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Sports & Technology Don't Mix? NBA Bans Sneaker For Giving Players ‘Competitive Advantage’

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Are sports organizations beginning to turn away from technology? (Which is hilarious, because only now is international soccer willing to look into goal-line technology!) The NBA, which I believe I’m correct in saying is the second most popular sports league in the U.S. (behind the NFL, obviously), has banned the use of the Concept 11 shoe. The shoe, created by Athletic Propulsion Labs, would appear to violate the league’s rule against “unfair competitive advantage,” specifically as it relates to leaping ability. Flubber, anyone?

Of course, this may be a blessing in disguise for Athletic Propulsion Labs, since now it has people who would never have heard of them in the past, i.e. me, talking about them.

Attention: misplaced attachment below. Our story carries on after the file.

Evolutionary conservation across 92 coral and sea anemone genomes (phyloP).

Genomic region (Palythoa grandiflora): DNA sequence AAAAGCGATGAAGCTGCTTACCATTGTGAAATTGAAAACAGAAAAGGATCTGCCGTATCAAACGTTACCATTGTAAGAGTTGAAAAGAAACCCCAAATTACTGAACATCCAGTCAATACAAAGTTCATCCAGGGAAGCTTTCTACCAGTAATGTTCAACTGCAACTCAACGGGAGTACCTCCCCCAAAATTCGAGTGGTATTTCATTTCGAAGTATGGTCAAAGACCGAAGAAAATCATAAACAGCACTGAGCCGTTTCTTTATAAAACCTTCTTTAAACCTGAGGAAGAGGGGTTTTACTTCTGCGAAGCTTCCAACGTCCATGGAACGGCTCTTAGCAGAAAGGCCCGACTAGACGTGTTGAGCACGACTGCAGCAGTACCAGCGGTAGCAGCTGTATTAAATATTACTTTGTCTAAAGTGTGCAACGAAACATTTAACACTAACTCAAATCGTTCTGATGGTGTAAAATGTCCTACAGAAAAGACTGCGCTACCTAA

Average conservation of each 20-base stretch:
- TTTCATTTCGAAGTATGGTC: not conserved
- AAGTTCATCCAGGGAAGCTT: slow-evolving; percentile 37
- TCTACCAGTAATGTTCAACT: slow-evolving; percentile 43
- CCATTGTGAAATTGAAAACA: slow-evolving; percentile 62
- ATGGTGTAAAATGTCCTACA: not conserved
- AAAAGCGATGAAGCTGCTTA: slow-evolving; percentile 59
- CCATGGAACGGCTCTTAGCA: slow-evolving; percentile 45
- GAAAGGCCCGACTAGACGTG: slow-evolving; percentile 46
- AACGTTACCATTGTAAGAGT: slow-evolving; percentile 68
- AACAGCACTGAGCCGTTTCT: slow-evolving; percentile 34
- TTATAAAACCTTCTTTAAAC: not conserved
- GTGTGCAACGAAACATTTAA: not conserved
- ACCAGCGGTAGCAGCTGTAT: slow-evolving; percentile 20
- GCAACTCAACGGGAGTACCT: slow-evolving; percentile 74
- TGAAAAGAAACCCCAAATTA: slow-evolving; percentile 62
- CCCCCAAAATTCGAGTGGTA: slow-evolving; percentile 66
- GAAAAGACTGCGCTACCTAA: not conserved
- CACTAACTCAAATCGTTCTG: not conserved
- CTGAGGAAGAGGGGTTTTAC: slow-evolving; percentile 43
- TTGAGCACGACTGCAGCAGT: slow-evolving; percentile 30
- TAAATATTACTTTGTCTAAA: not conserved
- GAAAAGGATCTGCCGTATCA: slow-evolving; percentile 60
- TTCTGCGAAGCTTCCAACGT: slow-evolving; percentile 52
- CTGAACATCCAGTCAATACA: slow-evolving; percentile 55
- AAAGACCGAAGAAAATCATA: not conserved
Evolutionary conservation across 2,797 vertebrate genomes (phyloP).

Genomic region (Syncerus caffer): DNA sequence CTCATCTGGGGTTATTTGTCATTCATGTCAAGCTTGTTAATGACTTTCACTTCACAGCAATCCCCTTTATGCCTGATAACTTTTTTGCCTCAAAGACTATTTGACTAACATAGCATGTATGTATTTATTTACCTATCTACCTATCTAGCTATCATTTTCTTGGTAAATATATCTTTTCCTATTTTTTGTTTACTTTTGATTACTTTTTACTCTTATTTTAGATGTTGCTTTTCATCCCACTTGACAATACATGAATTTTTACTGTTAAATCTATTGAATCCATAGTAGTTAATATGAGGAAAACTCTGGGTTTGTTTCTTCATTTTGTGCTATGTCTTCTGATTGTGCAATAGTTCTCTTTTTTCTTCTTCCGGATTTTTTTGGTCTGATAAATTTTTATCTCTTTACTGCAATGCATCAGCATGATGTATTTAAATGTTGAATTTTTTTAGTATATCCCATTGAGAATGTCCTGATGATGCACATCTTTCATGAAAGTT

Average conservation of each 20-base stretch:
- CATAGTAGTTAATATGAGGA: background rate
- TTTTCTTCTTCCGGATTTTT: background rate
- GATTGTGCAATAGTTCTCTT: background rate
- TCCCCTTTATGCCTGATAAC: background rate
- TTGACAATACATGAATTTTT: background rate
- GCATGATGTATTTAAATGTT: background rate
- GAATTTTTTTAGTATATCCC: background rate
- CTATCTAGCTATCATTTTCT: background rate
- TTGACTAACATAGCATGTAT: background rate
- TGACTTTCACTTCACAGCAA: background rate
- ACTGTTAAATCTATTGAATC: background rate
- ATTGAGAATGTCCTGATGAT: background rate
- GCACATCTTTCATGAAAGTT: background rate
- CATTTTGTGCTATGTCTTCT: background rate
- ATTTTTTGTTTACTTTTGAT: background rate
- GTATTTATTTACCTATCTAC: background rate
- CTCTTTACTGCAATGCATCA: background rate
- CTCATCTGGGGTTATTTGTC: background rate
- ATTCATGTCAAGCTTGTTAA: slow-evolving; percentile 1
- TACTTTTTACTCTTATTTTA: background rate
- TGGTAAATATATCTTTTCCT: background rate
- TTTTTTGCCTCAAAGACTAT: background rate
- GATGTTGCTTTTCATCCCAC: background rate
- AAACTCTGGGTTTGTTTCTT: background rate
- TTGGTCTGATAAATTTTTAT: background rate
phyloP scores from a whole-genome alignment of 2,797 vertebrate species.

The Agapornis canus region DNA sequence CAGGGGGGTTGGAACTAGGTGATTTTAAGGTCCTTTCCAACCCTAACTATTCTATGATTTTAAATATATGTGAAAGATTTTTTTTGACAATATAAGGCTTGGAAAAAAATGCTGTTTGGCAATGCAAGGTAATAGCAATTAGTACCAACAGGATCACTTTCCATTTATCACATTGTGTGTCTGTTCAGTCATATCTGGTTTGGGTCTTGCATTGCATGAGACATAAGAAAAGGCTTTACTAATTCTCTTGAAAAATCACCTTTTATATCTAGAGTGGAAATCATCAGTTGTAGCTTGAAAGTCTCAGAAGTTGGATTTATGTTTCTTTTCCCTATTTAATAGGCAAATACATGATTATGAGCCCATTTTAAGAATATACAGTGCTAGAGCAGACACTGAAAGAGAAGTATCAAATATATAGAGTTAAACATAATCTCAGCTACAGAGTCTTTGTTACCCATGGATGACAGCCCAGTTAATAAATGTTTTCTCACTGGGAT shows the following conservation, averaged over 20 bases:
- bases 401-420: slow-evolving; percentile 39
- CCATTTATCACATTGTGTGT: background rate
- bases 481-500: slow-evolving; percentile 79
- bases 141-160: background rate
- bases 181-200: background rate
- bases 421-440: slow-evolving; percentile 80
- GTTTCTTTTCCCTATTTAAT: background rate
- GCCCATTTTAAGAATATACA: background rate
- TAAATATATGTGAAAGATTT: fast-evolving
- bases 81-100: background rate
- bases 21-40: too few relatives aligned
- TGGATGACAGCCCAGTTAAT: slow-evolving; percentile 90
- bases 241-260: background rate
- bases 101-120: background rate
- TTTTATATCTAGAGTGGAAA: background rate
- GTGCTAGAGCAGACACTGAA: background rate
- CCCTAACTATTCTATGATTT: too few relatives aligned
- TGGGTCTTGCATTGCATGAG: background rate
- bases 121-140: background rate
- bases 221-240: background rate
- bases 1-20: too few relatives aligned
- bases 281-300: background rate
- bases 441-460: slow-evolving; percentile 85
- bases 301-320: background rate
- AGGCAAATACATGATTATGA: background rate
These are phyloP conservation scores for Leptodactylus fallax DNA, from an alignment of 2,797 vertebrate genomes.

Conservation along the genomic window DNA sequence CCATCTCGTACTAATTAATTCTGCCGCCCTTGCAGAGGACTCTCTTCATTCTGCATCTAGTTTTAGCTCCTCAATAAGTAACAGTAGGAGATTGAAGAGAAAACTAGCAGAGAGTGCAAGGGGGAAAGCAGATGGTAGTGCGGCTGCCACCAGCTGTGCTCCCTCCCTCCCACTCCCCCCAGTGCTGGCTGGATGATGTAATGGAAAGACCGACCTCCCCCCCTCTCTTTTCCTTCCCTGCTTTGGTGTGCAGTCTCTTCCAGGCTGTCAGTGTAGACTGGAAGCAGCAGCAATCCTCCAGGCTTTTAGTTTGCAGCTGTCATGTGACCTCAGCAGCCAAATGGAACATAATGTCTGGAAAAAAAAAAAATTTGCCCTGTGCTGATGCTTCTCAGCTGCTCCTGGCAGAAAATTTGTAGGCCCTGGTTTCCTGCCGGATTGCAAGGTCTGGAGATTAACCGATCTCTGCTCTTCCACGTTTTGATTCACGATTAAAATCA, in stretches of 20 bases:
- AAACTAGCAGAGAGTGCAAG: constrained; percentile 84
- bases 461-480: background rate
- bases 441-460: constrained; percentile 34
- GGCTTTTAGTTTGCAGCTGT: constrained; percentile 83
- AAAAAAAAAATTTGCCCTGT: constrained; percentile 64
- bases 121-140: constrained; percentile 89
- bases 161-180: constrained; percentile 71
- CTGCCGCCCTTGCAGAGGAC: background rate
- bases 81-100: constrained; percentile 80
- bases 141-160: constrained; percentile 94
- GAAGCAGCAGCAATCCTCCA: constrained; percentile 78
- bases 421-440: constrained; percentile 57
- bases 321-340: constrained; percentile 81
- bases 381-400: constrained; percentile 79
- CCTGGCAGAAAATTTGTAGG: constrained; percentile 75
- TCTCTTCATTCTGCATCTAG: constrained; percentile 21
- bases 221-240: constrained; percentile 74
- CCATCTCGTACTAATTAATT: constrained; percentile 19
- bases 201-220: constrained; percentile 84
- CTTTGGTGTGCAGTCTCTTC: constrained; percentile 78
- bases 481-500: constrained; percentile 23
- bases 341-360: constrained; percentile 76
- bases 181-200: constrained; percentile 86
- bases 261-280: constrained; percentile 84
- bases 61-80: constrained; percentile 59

The shoes are still available—there’s a proud banner on the company’s Web site that proclaims the shoe BANNED BY THE NBA—for $300. I, myself, have never bought a $300 pair of shoes, much less basketball sneakers, but never say never.

The actual technology in question is called Load ‘N Launch, and Athletic Propulsion Labs claim it will “[make] you jump higher instantly.”

Obviously the NBA isn’t going to allow that type of product on its courts.

But if the NBA is putting its foot down, why haven’t other sports?

Let’s be honest: the only real sport I follow is soccer (well, and Formula 1), and the various leagues around Europe don’t seem to have a problem with year in, year out uniform, boot, and ball improvements. The Adidas TechFit kit, for example, has these elastic-like strips in them that store otherwise wasted energy, ready to be released the next time a player sprints. Let’s say it’s Real Madrid v. Barcelona, and Gonzalo Higuaín is wearing a TechFit kit: is that fair to Gerard Piqué or Carles Puyol to have to be dealing with a player who has “extra energy” stored up?

I mean, if the league have no problem with it then it’d be a waste of everyone’s time to complain about it, but I’m just pointing it out that everyday I see what appears to be competitive advantage all over Europe.

Something to think about as we watch Liverpool lose to Napoli in a few hours.

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